5. MSR Lightning Ascent Snowshoes.  I love these, but they were also just useless in the conditions I found (consolidated snow and steep side-slopes).  I should have known better, but I was nervous pre-trail and just piled on gear to make myself feel better.
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Finishing the CDT

I haven’t written much since I finished, but now I’ve gotten a bit of rest and I wanted to reflect a bit more.

I was in a lot of pain the last night. My hips and glutes were very
sore and even on my plush sleeping mat, no position was comfortable.
I took a couple ibuprofens expecting that to take care of it, but
nothing changed. Around midnight 4 Border Patrol jeeps raced by me,
headlights fully illuminating me as they went by. I expected one
would stop and check me out, but nope, not even a brake light.

I finally fell asleep, waking only briefly to choke on the dust of the
jeeps return trip. I woke up to my alarm in the darkness, feeling
like I’d lost a bar fight in a blackout, but still mentally excited to
get moving.

As I walked, I had fantasies of how I’d end at the monument at the
Mexican border. Throw my trekking poles to the side. Strike a Nixon
victory pose. Write a triumphant statement in the official CDT log
book. Reality was different. I barely even took a picture at the
end. Sam Hughes was there and I spent most of my monument time
talking to him and his dogs. Then the ride out was spent staring out
the window, not thinking. Not able to think. Way too tired.

I have more time now, but still not much to add. I finished, the real
world intrudes and calls to me. I have a series of notes and TODOs
I’ve written to myself in the last 4 months, from which I hope to
retain my frame of mind as I reenter society. I hope :)

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the last photos

Here is the link to the last photo album.

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Day 125

Well it’s done! The walk today was pretty forgettable, especially since I was tired and not able to eat well. I mostly drank Gatorade and ate chocolate bars, nothing else appealing in my food bag. By lunch I was in striking distance of the end. I turned up music and powered through to the END!

I was met by Sam Hughes at the border and after a quick photo snap, that was it – we hit the road. I’m now embarking on the trip home, and I’ll write more once I’m there. So far I’m not having any deep thoughts or emotions about finishing, except relief. Hopefully more to say later.

June 25th to October 26th. Pretty good!

Daily Summary
Date: Oct 26, 2011
Day 125
Daily Distance: 30 miles
Trip Distance: 2605.8 miles

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Day 124

Today turned out to be pretty damn good all over. All bodily orifices functioning normally. I didn’t make a lot of miles before sunrise, again navigation being an issue. After the sun came up and I could see the posts marking the route, I zoomed off.

At lunch I found shade in the form of a CDT info sign by a highway. There was nothing else around for miles. Again I got lucky in the afternoon with some clouds and a cool breeze… Still hot enough though!

I ran into a guy late afternoon, doing basically a Minuteman patrol, looking for illegal immigrants. He knew Sam Hughes and told me he was reliable – I was already counting on that, but good to hear.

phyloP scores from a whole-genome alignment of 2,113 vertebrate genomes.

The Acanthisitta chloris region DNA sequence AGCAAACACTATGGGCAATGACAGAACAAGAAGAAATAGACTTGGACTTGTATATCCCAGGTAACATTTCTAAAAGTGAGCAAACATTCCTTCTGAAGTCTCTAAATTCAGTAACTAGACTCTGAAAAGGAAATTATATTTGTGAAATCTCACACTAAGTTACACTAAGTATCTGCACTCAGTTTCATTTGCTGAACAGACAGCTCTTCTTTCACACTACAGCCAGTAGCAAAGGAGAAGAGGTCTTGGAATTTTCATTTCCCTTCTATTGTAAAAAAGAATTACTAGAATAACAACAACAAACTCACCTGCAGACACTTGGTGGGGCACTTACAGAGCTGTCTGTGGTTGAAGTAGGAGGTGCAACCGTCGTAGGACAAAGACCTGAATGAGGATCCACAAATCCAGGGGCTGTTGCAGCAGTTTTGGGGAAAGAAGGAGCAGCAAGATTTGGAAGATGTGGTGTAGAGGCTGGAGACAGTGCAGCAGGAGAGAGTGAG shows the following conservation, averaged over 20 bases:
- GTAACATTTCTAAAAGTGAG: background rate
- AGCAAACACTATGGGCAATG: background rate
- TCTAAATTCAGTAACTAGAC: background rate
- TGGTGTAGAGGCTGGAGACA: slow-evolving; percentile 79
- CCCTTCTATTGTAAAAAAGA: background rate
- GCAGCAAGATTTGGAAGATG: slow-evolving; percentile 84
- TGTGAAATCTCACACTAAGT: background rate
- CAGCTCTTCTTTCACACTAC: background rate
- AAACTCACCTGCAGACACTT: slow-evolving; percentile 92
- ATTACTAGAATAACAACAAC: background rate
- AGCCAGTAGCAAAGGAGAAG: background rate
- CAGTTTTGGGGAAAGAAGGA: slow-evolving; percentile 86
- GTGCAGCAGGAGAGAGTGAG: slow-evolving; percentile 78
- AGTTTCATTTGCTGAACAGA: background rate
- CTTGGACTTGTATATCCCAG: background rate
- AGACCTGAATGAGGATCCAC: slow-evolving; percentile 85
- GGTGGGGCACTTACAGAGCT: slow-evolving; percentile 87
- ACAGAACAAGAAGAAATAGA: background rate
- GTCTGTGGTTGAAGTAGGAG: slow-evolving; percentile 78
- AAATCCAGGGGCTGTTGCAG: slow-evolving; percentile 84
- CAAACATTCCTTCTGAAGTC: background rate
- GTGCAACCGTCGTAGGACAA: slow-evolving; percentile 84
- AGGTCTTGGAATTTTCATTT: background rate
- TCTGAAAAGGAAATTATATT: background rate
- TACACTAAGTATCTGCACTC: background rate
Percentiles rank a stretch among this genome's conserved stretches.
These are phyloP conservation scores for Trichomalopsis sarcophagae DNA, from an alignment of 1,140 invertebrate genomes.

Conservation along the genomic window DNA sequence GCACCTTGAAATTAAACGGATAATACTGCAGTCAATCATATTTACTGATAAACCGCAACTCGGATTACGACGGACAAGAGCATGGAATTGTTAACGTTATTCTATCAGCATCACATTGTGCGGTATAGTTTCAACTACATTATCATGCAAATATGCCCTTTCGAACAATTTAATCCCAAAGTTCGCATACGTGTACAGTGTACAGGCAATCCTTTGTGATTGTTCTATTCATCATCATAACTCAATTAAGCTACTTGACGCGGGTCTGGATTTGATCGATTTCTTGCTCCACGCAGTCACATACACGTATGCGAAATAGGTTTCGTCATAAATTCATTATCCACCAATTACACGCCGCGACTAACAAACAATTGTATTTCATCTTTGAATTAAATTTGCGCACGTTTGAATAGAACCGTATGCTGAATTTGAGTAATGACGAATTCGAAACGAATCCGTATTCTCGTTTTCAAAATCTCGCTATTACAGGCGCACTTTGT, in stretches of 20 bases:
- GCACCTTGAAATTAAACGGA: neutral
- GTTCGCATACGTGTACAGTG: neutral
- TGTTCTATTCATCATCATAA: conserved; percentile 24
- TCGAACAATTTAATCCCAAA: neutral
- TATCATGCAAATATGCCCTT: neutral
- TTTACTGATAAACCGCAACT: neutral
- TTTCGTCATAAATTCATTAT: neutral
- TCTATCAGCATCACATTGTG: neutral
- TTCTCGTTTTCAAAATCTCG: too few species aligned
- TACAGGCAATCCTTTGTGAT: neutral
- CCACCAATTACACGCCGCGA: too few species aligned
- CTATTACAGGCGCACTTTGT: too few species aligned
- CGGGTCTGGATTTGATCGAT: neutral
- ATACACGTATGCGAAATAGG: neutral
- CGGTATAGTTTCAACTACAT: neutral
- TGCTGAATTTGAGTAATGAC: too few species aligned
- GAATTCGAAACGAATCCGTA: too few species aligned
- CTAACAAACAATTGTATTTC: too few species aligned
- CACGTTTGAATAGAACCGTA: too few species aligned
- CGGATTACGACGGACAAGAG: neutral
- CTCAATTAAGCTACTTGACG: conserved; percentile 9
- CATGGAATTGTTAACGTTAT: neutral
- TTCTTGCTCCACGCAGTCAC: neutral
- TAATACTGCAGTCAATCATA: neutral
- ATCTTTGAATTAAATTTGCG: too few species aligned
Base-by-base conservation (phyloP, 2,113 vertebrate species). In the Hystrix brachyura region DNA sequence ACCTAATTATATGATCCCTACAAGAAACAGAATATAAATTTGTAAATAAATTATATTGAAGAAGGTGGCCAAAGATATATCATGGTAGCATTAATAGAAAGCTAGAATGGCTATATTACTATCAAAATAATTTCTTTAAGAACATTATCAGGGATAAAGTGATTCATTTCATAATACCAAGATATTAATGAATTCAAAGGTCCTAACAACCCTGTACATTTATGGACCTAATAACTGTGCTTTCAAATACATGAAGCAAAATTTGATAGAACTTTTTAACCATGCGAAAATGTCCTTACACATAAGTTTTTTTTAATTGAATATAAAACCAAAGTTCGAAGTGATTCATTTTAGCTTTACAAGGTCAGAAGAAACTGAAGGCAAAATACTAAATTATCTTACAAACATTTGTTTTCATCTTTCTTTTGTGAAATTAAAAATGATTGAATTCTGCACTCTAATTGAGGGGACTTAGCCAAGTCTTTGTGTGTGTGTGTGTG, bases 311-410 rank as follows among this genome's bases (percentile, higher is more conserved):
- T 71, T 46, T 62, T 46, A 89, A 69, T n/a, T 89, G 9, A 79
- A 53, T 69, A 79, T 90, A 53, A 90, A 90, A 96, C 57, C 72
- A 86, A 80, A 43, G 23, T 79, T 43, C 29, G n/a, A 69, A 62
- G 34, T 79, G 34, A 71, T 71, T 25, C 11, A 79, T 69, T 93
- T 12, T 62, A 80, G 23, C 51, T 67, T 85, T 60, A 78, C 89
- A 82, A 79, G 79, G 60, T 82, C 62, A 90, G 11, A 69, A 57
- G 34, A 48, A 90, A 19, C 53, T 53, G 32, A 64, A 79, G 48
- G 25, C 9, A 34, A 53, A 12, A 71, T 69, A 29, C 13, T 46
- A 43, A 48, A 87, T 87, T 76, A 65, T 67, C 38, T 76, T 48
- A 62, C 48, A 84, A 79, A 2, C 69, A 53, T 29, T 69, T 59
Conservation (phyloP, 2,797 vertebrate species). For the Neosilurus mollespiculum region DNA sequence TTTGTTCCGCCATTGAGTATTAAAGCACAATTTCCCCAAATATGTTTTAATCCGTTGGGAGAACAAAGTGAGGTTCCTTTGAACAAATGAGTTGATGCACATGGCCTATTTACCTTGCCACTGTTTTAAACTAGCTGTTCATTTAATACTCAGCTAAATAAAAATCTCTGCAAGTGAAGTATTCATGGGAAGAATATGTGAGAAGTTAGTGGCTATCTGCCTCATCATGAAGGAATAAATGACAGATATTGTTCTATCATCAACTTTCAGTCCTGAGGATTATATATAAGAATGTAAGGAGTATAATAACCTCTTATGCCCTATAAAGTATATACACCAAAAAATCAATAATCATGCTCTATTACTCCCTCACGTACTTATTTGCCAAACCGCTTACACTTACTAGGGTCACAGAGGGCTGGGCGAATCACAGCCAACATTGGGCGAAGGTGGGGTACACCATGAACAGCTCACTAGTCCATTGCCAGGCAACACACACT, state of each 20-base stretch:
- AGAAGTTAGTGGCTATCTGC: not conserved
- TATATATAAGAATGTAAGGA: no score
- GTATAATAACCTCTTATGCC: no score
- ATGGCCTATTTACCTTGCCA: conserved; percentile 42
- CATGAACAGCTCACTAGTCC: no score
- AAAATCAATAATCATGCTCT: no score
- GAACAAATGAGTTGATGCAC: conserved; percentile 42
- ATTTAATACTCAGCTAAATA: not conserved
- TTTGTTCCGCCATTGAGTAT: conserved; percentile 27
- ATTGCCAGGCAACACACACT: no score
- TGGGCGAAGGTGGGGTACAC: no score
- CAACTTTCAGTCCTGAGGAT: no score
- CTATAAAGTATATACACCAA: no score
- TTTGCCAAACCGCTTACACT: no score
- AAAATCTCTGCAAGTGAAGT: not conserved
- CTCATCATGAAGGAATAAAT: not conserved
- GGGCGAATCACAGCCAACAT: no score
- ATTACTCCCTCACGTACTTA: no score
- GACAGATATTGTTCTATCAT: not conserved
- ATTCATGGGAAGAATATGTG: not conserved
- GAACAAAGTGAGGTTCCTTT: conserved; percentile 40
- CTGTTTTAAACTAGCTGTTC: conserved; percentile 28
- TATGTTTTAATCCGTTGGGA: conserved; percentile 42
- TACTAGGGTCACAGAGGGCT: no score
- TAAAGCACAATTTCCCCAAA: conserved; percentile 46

The evening was a bit of a slog, so I listened to a bunch of podcasts to distract me. Now I’m cowboy camped for my last night on the trail, eating my last dinner out of a bag (and my first dinner in 3 nights!). I’m lacking any deep thoughts right now, just deeply tired.

For comparison, I slept through a rain storm in the night last night an usually I wake up at the first drop.

Daily Summary
Date: Oct 25, 2011
Day 124
Daily Distance: 36.3 miles
Trip Distance: 2575.8 miles

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he made it!

Hi everyone, it’s Hailey.
I just heard from Ryley. He finished the trail! A big long post from him is coming, but I just wanted to let everyone know he made it okay on gatorade & jolly ranchers.

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Day 123

Well, good and bad day! The start wasn’t great as I woke up in the middle of the night to puke up my dinner. I was also having ridiculous dreams about not being able to progress in my walk until I “did it right” (not clear who was telling me this). When I was able to sleep, I was dead to the world, catching up from last night. In the morning, I’m not sure how to put this delicately, I shit my pants. Something is definitely going on, but I’m still hoping not Giardia!

Onto the good – I made great time into Lordsburg, including a nasty bushwhack through the desert, where even the meanest grasses had it out for me in some way. In town I got everything done and then thundershowers rolled in! So I got out there and enjoyed the rest of the day sun-free. Knowing I had to make miles these last days, I sadly wasn’t able to do laundry, so I will be one stinky dude by the end.

I could barely eat in town, no appetite, and it all came up rather quickly after town. I think I may have to go the rest of the way on Gatorade and Jolly Ranchers, because everything else upsets my stomach pretty badly. I also took some Immodium, fingers crossed on that one!

I hiked well into the night, following a “hard to find in daylight” cross-country route. So I mainly just checked my GPS regularly and followed vague compass readings in between (hard to dead reckon with no landmarks!).

So the good news! I’m still on track to finish Wednesday evening! Keeping that in the forefront of my mind :)

Daily Summary
Date: Oct 24, 2011
Day 123
Daily Distance: 37.6 miles
Trip Distance: 2539.5 miles